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Messages - bookworm857158367

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I do see a fair bit of Xenia and Marie Feodorovna in the pictures of Irina as a young woman, but she also resembles her Aunt Anastasia. There's also a resemblance to both Olga and Tatiana; less so to Marie and Anastasia Nicholaievna. That makes sense since the family was so interrelated. I think Irina had a hard life and it shows in her facial expression. At a guess, I'd say she might have been a rather shy person who withheld much of her personality from others.

I suppose Vicky could have been a carrier with the phenomenally good luck not to have the disease manifest itself in her offspring. Her mother had three older sons -- Albert, Alfred and Arthur -- who were not hemophiliacs. Then WHAM! comes Leopold, the eighth child. Say Vicky was a carrier and none of the four boys was a hemophiliac. Her eldest daughter had only a daughter, who had no children herself. Charlotte and Feodora might have been carriers without anyone knowing it. Moretta had no children either that survived. She might have been a carrier as well. It's an interesting thought. If Henry had been a hemophiliac and he and Irene had a daughter, they might have had a rare case of a girl with hemophilia.

As a carrier of the hemophilia gene, Alexandra's own blood clotting factor would have been lower than normal. I wonder how much that contributed to her various health complaints. Since they used birth control, it seems that they deliberately chose not to have more children for whatever reason.

Now I'm really curious to see a picture of Barbara as an adult. Did she look like Anastasia later as well? I guess that solves the "mystery" of who Anastasia took after. She had the looks of her mother's family.

Anyone else see a striking resemblance between little Barbara and photos of Anastasia as a little girl?

The Greek Royal Family / Re: Prince Andrew of Greece and his family
« on: September 16, 2004, 07:24:27 PM »
Some have said that Elizabeth has looked elsewhere for affection!  There has been lots of speculation about Philip's extra-curricular activity - so to speak - but one fact that has been asserted is that he has a natural son who, I believe was conceived before his marriage.
With regard to Elizabeth, I find the idea that she may have sought solace elsewhere incompatible with what we know of her as a person; her concept of duty, royal or otherwise is fundamental to her character.
All this is bit off topic but I will conclude by saying that Philip is renowned in the UK for his tactlessness (which has taken on a racist form at times) and for being a hard taskmaster to his male children and staff.  It is said, with some truth I think, that Princess Anne most closely resembles her father in terms of temperament - more so than her siblings.  Quite frightening really.......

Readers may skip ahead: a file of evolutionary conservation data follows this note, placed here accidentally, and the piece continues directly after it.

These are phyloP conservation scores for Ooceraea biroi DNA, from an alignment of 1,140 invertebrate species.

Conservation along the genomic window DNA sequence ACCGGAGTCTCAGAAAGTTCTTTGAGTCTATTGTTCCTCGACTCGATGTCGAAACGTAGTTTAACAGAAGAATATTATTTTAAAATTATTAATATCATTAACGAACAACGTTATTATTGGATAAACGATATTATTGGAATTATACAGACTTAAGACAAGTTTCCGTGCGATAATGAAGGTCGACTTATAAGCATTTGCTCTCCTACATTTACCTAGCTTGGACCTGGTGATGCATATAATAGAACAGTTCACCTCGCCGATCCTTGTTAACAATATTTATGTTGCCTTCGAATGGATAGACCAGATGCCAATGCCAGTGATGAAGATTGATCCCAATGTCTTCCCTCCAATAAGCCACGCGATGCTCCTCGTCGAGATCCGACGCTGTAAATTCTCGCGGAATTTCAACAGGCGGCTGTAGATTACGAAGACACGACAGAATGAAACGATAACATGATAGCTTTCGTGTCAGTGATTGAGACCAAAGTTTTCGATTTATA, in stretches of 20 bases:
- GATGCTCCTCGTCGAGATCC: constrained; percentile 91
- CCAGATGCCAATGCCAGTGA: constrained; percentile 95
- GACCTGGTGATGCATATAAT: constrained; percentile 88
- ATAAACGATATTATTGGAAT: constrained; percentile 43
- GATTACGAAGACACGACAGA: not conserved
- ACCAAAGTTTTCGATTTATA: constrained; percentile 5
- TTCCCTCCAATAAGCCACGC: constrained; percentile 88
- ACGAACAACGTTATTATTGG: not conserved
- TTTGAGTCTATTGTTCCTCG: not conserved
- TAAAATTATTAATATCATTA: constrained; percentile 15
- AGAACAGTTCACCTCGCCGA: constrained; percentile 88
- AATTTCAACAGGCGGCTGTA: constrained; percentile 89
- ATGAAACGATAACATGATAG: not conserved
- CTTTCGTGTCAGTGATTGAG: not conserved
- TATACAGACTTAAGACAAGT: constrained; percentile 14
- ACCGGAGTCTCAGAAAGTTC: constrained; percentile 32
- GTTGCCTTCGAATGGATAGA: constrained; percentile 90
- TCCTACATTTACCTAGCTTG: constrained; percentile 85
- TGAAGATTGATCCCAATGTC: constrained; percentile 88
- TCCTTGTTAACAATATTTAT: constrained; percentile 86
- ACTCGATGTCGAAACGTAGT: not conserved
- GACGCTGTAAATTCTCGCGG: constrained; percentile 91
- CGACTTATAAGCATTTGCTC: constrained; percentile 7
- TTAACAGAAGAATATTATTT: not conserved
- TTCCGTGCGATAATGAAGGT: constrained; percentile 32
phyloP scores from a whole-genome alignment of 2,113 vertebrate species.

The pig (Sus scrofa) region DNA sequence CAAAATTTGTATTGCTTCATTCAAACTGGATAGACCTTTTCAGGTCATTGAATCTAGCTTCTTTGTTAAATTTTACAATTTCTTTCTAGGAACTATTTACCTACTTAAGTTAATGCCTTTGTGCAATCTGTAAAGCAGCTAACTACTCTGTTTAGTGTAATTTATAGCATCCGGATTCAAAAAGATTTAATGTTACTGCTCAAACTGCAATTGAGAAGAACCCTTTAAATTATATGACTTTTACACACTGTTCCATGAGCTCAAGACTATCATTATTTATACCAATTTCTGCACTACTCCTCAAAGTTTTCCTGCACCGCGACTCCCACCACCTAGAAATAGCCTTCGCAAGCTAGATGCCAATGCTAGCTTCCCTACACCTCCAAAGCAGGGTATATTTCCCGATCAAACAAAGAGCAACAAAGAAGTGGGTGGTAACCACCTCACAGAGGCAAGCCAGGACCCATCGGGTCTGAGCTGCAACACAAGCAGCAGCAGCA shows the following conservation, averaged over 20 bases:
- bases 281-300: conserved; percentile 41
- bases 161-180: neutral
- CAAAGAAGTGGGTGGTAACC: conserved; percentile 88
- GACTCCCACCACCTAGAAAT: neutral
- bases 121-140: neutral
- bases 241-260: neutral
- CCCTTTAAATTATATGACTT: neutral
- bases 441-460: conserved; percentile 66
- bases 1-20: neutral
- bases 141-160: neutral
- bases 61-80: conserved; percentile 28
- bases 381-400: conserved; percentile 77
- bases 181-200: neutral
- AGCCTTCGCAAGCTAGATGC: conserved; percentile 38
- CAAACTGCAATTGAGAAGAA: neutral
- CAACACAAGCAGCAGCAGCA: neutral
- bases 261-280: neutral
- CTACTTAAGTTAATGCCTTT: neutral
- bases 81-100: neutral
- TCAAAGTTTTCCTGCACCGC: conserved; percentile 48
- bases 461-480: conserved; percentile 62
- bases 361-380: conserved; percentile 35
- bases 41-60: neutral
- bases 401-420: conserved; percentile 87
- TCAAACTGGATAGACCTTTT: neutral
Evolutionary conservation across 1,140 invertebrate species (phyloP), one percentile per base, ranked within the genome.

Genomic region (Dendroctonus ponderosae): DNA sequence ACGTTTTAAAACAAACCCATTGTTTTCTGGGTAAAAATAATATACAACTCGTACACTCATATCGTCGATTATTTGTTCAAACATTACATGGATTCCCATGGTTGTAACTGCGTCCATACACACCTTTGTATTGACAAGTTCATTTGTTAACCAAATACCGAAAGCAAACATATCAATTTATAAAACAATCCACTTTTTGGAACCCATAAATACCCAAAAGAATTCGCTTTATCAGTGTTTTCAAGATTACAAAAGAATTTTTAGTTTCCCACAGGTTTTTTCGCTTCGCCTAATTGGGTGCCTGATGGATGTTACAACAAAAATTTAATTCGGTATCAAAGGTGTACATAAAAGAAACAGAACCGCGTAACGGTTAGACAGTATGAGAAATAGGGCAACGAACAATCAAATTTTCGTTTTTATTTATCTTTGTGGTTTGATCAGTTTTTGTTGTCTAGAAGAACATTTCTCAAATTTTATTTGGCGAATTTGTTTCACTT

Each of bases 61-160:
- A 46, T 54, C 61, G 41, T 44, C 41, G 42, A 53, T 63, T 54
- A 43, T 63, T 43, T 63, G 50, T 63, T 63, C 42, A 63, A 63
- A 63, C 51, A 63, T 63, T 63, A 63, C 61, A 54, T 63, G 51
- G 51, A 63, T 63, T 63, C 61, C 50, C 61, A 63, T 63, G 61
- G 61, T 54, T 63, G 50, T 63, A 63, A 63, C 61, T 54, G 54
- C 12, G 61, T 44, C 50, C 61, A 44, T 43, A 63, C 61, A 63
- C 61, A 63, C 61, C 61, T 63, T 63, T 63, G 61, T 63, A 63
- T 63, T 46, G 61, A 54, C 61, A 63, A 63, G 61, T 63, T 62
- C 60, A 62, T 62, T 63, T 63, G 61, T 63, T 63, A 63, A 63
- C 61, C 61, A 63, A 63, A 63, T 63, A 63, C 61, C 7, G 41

I find this site rather interesting:

It claims that Prince Andrew was actually fathered by someone known as Henry Herbert, Earl of Carnarvon or Lord Porchester, and Prince Edward's biological father was someone called Baron Patrick Plunket. There are photos of both men on the site that look quite similar to the respective princes. I've never seen much resemblance between Prince Andrew and Prince Philip. Edward looks a bit like his mother.  If Philip behaved the way some stories say, who could have blamed the poor Queen for finding love elsewhere?

But who knows? The webmaster of the site has an agenda. He wants to abolish the British monarchy and wants all of the Royal Family to submit to DNA testing.

Well, I'll confess to owning a copy of "Anastasia" and loving the song "Once Upon a December." I'm in my thirties. I also don't view liking the movie or the fictionalizations of the story as a betrayal of anything. There are two Anastasias, really: the historical version and the one who has passed into myth and legend. Studying the history as a sort of amateur historian has been been my hobby since I was in junior high. I respect the research historians can do and have branched out to read about the history of the Old Believers, of Revolutionaries, of what made the ordinary Russian tick. I think I read War and Peace when I was 16 because I was interested in Anastasia's world. But as a writer and a lover of fairy tales and myth I love the movie. Anastasia fills a primal archetype: the lost princess trying to find her way home. The family wouldn't be nearly so popular if there wasn't that question about whether Anastasia survived. We tell Anastasia stories the way people in other centuries told stories about the French Dauphin or the Princes in the Tower. All had many pretenders. All were innocent children who were displaced. We tell the myths because we need them and because it's satisfying and hopeful to put a happy ending to them. And the cartoon really was pretty well done. I could have done without the stupid talking bat though.

I may well be mistaken, but isn't mitochondrial DNA less rare than some people believed initially. I remember reading a book that came out a few years ago -- "The Seven Tribes of Eve" or some such that says there are seven main groups of mitochondrial DNA for Europeans. The mitochondrial DNA for Alix and her daughters was of a type that is relatively common in Germany, according to this book.

In any case, the mitochondrial DNA is interesting because it helps scientists and anthropologists trace the migration of different population groups to different areas. It gives us a new insight into history before there are written records.

You know -- I still can't tell the difference between the two girls! May at 2 looked like her sister at a similar age and the girls also looked alike at 4. Who is the older girl in the above photo? Is that Ella or Irene?

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